Album Review – Juliet McConkey’s “Disappearing Girl”

Suffocating you beneath moments of uncommon emotional gravity, transporting you to internal places normally avoided from the unbearable pain they supress, breathing life into characters that feel as close as kin, and overall awakening the alchemical sorcery of music to an advanced degree normally reserved for only the most favorably gifted and enlightened of the art form, Juliet McConkey’s debut album Disappearing Girl leaves one touched in a way that is lasting, and reminds you why music holds such a dedicated and reverent place in your life in the first place. You’re left spent, and eternally grateful.

Hurt never sounded so sweet. Raised in rural central Virginia, Juliet McConkey chose a few years ago to pursue music in a serious manner, and made a somewhat curious choice for a proprietor of such serious music. Instead of heading for the east of Nashville or some similar artistic enclave, she turned her sights to central Texas and the Texas music scene, which should feel honored to have her within its midst, and that a songwriter of this caliber would feel migrating to Texas would be a move to be among peers—something others may not assess after witnessing headliners blasting country rock out to beer chuggers. But among the legacy of Jason Eady and Jamie Lin Wilson, or earlier greats like Blaze and Townes is where the songs of McConkey find their place.

Demure and austere in musical approach, yet expansive and expressive in its storytelling in a way that stokes and compels the imagination, Disappearing Girl is cast in an elemental version of roots music; earthen and indicative of the very kernel of classic American songs. Her title track of a murder and a missing body is immediately familiar as a theme, but remains distinctly unique and relevant in the way its told, while Juliet’s natural country warble immediately finds favor with your ear.

These are stories of souls forged in the furnace of life’s tribulations. “Tempered Hands” is about a woman rendered so steely, she asks for burdens instead of fearing them. “Hung The Moon” is a musical masterpiece, rounding out its story like sketching a perfect circle by hand, while the musical movement is soul stirring on the level of “Pachabel’s Canon.” The internal dialogue of “I Got a Dollar” shows an understanding of songwriting on a very advanced level, not rendering judgement on anything, but speaking to the complexities of everything.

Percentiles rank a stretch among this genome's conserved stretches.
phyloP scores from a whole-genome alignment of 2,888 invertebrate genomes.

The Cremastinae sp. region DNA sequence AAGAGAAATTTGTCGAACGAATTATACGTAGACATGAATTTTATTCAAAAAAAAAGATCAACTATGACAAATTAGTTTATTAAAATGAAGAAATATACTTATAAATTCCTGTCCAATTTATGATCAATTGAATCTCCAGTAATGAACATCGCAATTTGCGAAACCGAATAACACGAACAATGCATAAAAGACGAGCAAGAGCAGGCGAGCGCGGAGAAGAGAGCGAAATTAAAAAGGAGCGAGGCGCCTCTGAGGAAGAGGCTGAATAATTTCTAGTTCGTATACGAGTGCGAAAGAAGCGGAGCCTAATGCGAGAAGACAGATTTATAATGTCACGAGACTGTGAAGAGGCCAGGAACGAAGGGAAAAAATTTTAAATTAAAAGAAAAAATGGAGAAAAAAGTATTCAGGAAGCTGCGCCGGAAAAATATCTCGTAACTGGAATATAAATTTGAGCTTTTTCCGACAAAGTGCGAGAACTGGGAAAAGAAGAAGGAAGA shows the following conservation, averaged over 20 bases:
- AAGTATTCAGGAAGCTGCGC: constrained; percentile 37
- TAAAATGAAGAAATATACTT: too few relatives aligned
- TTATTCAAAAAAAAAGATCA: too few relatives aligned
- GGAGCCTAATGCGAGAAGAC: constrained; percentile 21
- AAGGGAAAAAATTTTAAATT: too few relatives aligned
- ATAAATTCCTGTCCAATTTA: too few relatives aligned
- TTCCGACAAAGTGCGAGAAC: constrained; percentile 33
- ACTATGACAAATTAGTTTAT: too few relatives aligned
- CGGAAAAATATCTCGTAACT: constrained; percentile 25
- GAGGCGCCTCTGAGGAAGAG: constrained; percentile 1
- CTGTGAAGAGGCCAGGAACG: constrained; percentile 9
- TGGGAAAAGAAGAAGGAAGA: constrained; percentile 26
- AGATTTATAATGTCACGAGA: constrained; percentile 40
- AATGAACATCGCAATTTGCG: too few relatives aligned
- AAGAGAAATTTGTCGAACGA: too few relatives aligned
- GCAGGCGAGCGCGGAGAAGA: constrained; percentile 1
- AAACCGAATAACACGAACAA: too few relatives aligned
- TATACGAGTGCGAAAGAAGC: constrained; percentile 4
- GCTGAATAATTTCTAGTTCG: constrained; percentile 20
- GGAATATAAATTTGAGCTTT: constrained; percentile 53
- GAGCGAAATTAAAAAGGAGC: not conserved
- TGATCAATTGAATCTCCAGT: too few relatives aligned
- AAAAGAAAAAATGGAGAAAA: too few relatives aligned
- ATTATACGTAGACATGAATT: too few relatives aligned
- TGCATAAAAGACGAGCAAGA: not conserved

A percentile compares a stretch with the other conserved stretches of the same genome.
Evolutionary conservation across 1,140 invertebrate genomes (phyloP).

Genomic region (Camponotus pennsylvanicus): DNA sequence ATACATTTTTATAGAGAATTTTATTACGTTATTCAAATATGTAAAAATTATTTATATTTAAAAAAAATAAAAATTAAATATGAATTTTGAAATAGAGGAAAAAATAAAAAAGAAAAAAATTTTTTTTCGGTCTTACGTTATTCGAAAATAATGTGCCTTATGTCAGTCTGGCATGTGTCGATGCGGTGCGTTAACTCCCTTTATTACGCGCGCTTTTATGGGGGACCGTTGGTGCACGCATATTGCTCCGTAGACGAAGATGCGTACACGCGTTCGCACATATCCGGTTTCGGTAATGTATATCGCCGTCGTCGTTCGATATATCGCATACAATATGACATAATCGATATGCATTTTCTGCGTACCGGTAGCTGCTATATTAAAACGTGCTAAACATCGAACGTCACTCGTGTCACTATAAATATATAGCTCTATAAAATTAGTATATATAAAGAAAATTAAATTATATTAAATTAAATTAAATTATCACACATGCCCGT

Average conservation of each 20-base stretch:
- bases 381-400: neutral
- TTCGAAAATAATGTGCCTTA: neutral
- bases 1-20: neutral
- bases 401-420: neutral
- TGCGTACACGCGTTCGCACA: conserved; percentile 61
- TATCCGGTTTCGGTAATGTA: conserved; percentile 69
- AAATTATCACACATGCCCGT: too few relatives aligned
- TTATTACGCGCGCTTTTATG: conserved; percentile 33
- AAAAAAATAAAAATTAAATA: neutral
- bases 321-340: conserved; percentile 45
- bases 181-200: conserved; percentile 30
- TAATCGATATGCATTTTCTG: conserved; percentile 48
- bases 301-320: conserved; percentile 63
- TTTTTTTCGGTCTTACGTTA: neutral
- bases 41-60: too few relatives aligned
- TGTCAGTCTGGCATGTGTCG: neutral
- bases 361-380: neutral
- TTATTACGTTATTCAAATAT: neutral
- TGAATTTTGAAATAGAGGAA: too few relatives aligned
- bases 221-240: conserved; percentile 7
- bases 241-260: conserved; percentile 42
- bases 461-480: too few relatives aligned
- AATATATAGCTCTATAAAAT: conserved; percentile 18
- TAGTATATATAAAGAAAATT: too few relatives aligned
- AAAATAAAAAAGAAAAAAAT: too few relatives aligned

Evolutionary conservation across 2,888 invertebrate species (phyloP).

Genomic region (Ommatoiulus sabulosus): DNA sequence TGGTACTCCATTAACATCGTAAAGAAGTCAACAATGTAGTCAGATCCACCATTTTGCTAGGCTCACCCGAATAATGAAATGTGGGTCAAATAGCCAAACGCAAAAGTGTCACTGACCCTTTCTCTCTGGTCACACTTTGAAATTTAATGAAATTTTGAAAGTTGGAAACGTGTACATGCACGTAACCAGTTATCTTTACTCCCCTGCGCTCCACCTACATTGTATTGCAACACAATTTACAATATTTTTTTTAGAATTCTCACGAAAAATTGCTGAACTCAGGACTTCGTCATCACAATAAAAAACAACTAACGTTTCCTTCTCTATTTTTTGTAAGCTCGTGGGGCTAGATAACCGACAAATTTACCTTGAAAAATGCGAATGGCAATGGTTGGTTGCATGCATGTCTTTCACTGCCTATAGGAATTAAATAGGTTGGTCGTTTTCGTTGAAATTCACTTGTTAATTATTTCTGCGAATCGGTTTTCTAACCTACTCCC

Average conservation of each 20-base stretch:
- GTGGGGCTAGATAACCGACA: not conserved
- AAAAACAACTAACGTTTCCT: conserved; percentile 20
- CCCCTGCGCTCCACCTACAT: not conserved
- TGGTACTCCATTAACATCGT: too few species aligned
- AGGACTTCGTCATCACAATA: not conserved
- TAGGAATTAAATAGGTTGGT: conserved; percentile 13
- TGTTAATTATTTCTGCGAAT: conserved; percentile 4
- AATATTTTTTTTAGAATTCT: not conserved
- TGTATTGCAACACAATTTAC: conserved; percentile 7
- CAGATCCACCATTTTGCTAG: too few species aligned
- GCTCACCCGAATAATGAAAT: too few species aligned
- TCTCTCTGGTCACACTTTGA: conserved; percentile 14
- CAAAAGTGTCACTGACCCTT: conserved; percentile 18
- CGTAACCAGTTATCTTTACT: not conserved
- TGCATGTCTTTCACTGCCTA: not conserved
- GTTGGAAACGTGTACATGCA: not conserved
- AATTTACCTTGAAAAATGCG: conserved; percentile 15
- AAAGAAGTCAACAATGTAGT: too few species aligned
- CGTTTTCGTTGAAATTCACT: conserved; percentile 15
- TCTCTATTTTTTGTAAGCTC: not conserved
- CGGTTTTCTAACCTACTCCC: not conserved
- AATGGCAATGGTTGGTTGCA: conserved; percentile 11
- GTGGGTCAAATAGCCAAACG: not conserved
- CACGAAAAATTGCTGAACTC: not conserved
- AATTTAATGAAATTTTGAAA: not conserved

Sure, some will wonder what all the hubbub and high praise is for, leaving wise cracks about why anyone would need Ambien when you have a record like this. Disappearing Girl requires an attentive, and distinguishing audience to find its apex of appeal, and it’s a fair concern whether more full and lush arrangements would have resulted in a wider audience for songs that undoubtedly deserve one—more of a “McConkey Tonk” as the young songwriter emblazons on T-Shirts instead of this primitive, more elemental version of Americana. More so than most records, a few trips through Disappearing Girl may be required before you catch onto the nuances of some of the stories, and find the appeal in more subtle melodies.

But when the song and the voice are so paramount to the utmost appeal to the music, better to not allow ancillary elements to get in the way, and impinge on their natural chemistry. After all, this is just a debut record. How Juliet McConkey develops from here is still to be determined, and the promise of more songs like the ones found on Disappearing Girl coming in the future is one of the elements that makes the experience of listening to the album so enthralling.

Giving voice to moments of crippling self-doubt, and resolving them into moments of reassurance and hope are the mechanics that makes Disappearing Girl so therapeutic and moving in a way that feels crucial once you’re initially exposed. In a time period where and the loudest, most terse voices are often the ones where attention centers, Juliet McConkey busts through the noise with eternal truths told eloquently through story. It’s Sunday afternoon in song, and some of the best songcraft offered up so far during an otherwise infernal year.

9/10

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